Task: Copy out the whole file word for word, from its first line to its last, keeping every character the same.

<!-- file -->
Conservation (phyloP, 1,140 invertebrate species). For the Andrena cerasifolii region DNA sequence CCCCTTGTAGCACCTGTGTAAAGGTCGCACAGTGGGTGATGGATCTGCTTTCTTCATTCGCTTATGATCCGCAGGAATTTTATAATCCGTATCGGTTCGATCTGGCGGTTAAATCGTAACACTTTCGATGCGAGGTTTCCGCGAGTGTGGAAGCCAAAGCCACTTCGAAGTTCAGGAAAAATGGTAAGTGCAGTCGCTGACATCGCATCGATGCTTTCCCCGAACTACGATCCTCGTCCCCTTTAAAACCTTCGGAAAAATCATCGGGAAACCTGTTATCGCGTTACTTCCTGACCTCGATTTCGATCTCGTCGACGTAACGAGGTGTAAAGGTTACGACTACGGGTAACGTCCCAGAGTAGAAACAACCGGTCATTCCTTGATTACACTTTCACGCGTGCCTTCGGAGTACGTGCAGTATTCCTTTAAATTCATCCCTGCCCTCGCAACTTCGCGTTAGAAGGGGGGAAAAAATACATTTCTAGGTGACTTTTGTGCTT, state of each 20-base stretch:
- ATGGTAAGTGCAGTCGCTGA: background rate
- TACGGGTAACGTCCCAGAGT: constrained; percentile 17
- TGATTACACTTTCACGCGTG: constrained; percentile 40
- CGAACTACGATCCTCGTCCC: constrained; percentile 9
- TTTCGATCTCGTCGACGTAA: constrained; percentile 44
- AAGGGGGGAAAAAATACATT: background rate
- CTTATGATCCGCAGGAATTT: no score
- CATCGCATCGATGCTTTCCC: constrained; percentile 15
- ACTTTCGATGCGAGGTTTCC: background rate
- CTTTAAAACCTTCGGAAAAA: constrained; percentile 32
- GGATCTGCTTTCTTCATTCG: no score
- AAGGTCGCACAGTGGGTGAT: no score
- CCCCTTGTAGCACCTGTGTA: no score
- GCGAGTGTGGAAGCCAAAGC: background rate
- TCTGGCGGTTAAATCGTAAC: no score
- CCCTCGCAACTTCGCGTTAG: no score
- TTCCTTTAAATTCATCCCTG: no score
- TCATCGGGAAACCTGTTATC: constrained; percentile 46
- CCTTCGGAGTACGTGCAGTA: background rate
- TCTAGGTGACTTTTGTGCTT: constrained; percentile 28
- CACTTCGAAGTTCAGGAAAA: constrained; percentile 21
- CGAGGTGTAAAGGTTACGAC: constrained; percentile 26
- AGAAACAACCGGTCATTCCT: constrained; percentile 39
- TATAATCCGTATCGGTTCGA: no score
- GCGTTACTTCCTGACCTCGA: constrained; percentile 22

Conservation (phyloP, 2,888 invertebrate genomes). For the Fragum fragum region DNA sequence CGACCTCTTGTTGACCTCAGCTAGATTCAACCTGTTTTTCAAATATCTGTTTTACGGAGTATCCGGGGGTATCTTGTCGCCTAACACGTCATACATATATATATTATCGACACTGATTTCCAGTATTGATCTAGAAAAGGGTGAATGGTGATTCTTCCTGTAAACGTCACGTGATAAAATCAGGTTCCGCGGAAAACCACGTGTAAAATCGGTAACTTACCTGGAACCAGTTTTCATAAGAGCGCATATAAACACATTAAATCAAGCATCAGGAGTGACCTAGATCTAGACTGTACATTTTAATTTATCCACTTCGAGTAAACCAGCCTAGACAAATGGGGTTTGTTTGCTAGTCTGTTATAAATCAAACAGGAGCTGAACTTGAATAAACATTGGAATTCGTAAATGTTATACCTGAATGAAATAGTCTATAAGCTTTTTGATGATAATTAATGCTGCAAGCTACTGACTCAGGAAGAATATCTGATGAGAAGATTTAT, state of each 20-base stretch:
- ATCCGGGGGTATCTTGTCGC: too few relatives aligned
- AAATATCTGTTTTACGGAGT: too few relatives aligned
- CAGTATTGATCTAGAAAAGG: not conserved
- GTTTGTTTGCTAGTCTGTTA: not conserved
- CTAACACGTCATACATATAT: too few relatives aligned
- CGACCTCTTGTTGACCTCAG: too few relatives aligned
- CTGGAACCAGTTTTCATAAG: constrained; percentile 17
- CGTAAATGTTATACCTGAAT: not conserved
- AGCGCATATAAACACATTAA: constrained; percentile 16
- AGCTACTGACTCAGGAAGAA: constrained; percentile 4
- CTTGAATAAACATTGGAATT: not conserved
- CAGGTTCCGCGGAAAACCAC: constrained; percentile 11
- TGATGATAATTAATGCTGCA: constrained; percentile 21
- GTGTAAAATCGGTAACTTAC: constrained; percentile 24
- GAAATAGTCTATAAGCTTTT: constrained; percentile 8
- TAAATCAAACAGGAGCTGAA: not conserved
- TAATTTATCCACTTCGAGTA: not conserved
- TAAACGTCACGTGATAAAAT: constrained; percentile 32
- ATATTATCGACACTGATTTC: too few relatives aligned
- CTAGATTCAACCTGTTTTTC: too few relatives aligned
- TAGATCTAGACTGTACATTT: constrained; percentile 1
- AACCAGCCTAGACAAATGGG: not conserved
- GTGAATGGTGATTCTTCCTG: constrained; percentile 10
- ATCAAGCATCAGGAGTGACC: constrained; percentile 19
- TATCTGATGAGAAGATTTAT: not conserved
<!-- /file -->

Conservation (phyloP, 1,140 invertebrate species). For the Andrena cerasifolii region DNA sequence CCCCTTGTAGCACCTGTGTAAAGGTCGCACAGTGGGTGATGGATCTGCTTTCTTCATTCGCTTATGATCCGCAGGAATTTTATAATCCGTATCGGTTCGATCTGGCGGTTAAATCGTAACACTTTCGATGCGAGGTTTCCGCGAGTGTGGAAGCCAAAGCCACTTCGAAGTTCAGGAAAAATGGTAAGTGCAGTCGCTGACATCGCATCGATGCTTTCCCCGAACTACGATCCTCGTCCCCTTTAAAACCTTCGGAAAAATCATCGGGAAACCTGTTATCGCGTTACTTCCTGACCTCGATTTCGATCTCGTCGACGTAACGAGGTGTAAAGGTTACGACTACGGGTAACGTCCCAGAGTAGAAACAACCGGTCATTCCTTGATTACACTTTCACGCGTGCCTTCGGAGTACGTGCAGTATTCCTTTAAATTCATCCCTGCCCTCGCAACTTCGCGTTAGAAGGGGGGAAAAAATACATTTCTAGGTGACTTTTGTGCTT, state of each 20-base stretch:
- ATGGTAAGTGCAGTCGCTGA: background rate
- TACGGGTAACGTCCCAGAGT: constrained; percentile 17
- TGATTACACTTTCACGCGTG: constrained; percentile 40
- CGAACTACGATCCTCGTCCC: constrained; percentile 9
- TTTCGATCTCGTCGACGTAA: constrained; percentile 44
- AAGGGGGGAAAAAATACATT: background rate
- CTTATGATCCGCAGGAATTT: no score
- CATCGCATCGATGCTTTCCC: constrained; percentile 15
- ACTTTCGATGCGAGGTTTCC: background rate
- CTTTAAAACCTTCGGAAAAA: constrained; percentile 32
- GGATCTGCTTTCTTCATTCG: no score
- AAGGTCGCACAGTGGGTGAT: no score
- CCCCTTGTAGCACCTGTGTA: no score
- GCGAGTGTGGAAGCCAAAGC: background rate
- TCTGGCGGTTAAATCGTAAC: no score
- CCCTCGCAACTTCGCGTTAG: no score
- TTCCTTTAAATTCATCCCTG: no score
- TCATCGGGAAACCTGTTATC: constrained; percentile 46
- CCTTCGGAGTACGTGCAGTA: background rate
- TCTAGGTGACTTTTGTGCTT: constrained; percentile 28
- CACTTCGAAGTTCAGGAAAA: constrained; percentile 21
- CGAGGTGTAAAGGTTACGAC: constrained; percentile 26
- AGAAACAACCGGTCATTCCT: constrained; percentile 39
- TATAATCCGTATCGGTTCGA: no score
- GCGTTACTTCCTGACCTCGA: constrained; percentile 22

Conservation (phyloP, 2,888 invertebrate genomes). For the Fragum fragum region DNA sequence CGACCTCTTGTTGACCTCAGCTAGATTCAACCTGTTTTTCAAATATCTGTTTTACGGAGTATCCGGGGGTATCTTGTCGCCTAACACGTCATACATATATATATTATCGACACTGATTTCCAGTATTGATCTAGAAAAGGGTGAATGGTGATTCTTCCTGTAAACGTCACGTGATAAAATCAGGTTCCGCGGAAAACCACGTGTAAAATCGGTAACTTACCTGGAACCAGTTTTCATAAGAGCGCATATAAACACATTAAATCAAGCATCAGGAGTGACCTAGATCTAGACTGTACATTTTAATTTATCCACTTCGAGTAAACCAGCCTAGACAAATGGGGTTTGTTTGCTAGTCTGTTATAAATCAAACAGGAGCTGAACTTGAATAAACATTGGAATTCGTAAATGTTATACCTGAATGAAATAGTCTATAAGCTTTTTGATGATAATTAATGCTGCAAGCTACTGACTCAGGAAGAATATCTGATGAGAAGATTTAT, state of each 20-base stretch:
- ATCCGGGGGTATCTTGTCGC: too few relatives aligned
- AAATATCTGTTTTACGGAGT: too few relatives aligned
- CAGTATTGATCTAGAAAAGG: not conserved
- GTTTGTTTGCTAGTCTGTTA: not conserved
- CTAACACGTCATACATATAT: too few relatives aligned
- CGACCTCTTGTTGACCTCAG: too few relatives aligned
- CTGGAACCAGTTTTCATAAG: constrained; percentile 17
- CGTAAATGTTATACCTGAAT: not conserved
- AGCGCATATAAACACATTAA: constrained; percentile 16
- AGCTACTGACTCAGGAAGAA: constrained; percentile 4
- CTTGAATAAACATTGGAATT: not conserved
- CAGGTTCCGCGGAAAACCAC: constrained; percentile 11
- TGATGATAATTAATGCTGCA: constrained; percentile 21
- GTGTAAAATCGGTAACTTAC: constrained; percentile 24
- GAAATAGTCTATAAGCTTTT: constrained; percentile 8
- TAAATCAAACAGGAGCTGAA: not conserved
- TAATTTATCCACTTCGAGTA: not conserved
- TAAACGTCACGTGATAAAAT: constrained; percentile 32
- ATATTATCGACACTGATTTC: too few relatives aligned
- CTAGATTCAACCTGTTTTTC: too few relatives aligned
- TAGATCTAGACTGTACATTT: constrained; percentile 1
- AACCAGCCTAGACAAATGGG: not conserved
- GTGAATGGTGATTCTTCCTG: constrained; percentile 10
- ATCAAGCATCAGGAGTGACC: constrained; percentile 19
- TATCTGATGAGAAGATTTAT: not conserved